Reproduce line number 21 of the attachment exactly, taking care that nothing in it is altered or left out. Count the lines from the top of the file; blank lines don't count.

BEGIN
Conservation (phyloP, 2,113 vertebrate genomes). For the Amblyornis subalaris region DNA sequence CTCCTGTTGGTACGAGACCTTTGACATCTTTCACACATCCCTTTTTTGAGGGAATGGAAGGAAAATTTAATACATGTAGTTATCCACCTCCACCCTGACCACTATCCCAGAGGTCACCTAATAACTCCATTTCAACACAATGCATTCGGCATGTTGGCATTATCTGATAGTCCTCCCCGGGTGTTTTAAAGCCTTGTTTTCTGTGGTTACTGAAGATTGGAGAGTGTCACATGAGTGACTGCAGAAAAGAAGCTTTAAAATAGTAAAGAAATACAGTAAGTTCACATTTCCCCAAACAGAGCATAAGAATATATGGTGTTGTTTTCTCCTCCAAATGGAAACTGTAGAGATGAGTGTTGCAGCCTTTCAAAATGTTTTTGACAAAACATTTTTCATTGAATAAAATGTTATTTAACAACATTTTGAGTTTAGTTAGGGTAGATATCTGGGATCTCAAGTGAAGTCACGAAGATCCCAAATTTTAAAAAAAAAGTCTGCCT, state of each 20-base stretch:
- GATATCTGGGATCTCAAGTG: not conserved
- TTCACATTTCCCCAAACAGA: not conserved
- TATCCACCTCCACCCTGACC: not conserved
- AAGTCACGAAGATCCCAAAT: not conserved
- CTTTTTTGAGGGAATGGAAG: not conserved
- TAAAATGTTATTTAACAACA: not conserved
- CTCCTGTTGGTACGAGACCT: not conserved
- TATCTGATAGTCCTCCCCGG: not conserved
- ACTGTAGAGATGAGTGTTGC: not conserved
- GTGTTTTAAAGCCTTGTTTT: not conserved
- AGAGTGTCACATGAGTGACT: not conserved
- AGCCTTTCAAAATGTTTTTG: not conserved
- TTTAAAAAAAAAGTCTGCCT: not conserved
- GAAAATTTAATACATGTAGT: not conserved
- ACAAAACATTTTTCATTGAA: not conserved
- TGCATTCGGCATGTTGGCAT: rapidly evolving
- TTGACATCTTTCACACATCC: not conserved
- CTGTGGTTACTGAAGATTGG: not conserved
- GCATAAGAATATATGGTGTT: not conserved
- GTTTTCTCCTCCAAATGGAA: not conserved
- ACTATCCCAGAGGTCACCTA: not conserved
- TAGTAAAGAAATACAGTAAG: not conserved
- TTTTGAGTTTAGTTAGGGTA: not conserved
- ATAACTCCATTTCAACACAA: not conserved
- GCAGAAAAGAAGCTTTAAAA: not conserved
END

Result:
- GTTTTCTCCTCCAAATGGAA: not conserved